The challenge is making it happen. Getting the farm to appear on your table, in other words. You have three basic options.
1. Grow Your Own
This is the most labor-intensive option, obviously. It can be expensive to set up, and you have to have the space, but if you can find your green thumb – and grow crops that are conducive to your climate, your initial investment will amortize in a season. There’s a lot of satisfaction in being able to pluck a piece of fruit or veg at the peak of its ripeness from your garden and add it to your meal. Further, a productive crop will give you more than you can eat – often communities will host produce swaps so that you can trade your zucchini for the heirloom tomatoes grown by the couple at the other end of your block.
2. Farmer’s Markets
Nearly every city has one of these with more cropping up every year. Some lucky towns have them year round, while others are seasonal. The best ones have stalls that are run by the people who work at the farm or ranch where the food was grown. If you take a moment, they’ll be happy to tell you all about the life of the food, complete with a sample so you can be reminded that a blueberry which spent it’s days under full sun, plumping itself on a diet of chemical-free soil and water, actually tastes the way a blueberry ought to taste. If you take another moment, they’ll even give you recipe tips. Some offer not just raw produce but also products of that produce: olive oils, vinegars, preserves and more. One of the big drawbacks, again, is cost. It can be cheaper to buy in bulk or from a chain, BUT you are less likely to waste food this good. You’ll savor it rather than let it go all slimy in those drawers of your fridge.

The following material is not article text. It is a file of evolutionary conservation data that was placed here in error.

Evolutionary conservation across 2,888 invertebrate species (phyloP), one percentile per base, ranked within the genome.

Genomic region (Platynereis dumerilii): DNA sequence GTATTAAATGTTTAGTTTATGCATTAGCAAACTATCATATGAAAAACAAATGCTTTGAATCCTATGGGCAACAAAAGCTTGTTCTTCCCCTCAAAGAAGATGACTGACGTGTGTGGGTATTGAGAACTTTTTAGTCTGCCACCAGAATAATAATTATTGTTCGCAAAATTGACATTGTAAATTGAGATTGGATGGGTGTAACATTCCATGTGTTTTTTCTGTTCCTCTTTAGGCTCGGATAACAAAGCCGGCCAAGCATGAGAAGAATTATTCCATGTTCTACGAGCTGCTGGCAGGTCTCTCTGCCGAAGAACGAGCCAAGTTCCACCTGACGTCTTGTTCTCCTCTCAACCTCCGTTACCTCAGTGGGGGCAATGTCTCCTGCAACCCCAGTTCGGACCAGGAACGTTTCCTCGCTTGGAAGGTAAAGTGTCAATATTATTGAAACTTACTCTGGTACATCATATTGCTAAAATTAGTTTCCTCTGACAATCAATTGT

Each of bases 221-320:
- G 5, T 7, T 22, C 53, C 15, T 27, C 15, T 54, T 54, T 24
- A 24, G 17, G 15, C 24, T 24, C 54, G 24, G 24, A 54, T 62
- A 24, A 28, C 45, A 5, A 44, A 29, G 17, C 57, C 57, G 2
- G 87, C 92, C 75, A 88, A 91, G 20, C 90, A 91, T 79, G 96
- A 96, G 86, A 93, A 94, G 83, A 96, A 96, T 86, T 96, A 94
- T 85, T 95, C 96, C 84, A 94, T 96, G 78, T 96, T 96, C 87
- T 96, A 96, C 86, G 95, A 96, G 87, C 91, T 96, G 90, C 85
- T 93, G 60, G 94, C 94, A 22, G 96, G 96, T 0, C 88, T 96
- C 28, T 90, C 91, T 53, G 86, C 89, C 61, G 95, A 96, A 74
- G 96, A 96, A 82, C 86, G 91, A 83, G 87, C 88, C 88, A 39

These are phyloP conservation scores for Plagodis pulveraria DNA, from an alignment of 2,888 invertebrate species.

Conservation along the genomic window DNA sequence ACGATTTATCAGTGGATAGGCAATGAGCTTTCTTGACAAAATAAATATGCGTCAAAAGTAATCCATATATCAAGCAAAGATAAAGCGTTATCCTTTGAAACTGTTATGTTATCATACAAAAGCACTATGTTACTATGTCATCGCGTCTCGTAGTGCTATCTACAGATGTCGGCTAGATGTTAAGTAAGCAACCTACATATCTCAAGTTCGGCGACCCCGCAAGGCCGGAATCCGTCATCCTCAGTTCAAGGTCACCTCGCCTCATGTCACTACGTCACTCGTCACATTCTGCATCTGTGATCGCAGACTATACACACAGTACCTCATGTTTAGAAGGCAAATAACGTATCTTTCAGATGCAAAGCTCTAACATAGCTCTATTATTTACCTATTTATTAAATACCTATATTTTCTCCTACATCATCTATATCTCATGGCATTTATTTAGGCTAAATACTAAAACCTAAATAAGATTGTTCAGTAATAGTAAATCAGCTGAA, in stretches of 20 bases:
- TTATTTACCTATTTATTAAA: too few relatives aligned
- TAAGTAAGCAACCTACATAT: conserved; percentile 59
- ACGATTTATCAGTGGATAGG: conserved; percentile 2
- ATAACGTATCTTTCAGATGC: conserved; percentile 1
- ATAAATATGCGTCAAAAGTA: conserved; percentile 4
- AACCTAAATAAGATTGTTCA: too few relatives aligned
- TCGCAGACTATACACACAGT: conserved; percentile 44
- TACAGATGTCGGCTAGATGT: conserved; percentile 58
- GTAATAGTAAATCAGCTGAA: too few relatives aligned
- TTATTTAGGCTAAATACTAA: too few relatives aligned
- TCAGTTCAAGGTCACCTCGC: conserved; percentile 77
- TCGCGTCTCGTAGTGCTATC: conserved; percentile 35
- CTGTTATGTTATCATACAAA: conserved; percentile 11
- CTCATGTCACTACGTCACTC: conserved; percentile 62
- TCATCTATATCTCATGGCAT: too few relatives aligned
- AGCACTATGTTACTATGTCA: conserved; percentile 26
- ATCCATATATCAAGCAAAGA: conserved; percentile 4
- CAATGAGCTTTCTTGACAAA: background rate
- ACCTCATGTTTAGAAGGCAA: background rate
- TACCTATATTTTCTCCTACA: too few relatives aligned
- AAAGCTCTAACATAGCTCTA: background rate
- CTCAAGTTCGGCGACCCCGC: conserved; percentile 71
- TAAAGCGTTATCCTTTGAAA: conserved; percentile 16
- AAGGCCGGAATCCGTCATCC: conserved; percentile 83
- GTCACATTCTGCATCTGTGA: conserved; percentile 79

3. Community Supported Agriculture
This can be even better than the farmer’s market. Every other Friday, a box of local produce is delivered to my front porch by a very nice farmer who knows my name and greets my son like an old friend. Opening the box is like opening a present. Our program is year-round; like farmer’s markets, the availability depends on the location. If the cost is a little high, remember that you can find out what will be delivered and make a menu and shopping list accordingly. If you stick to what is in your box, you’ll eat a greater variety than you would normally, and you’re “forced” to widen your recipe repertoire.
Eating locally, in season, is truly the best for everyone involved. You keep local farmers in business, you often keep heirloom crops from becoming obsolete, and you get to eat food that tastes the way it was intended to taste: rapturous.
But you don’t have to take my word for it, here are a few more resources:
Plenty: One Man, One Woman, and One Raucous Year of Eating Locally;
Photo Credits: Author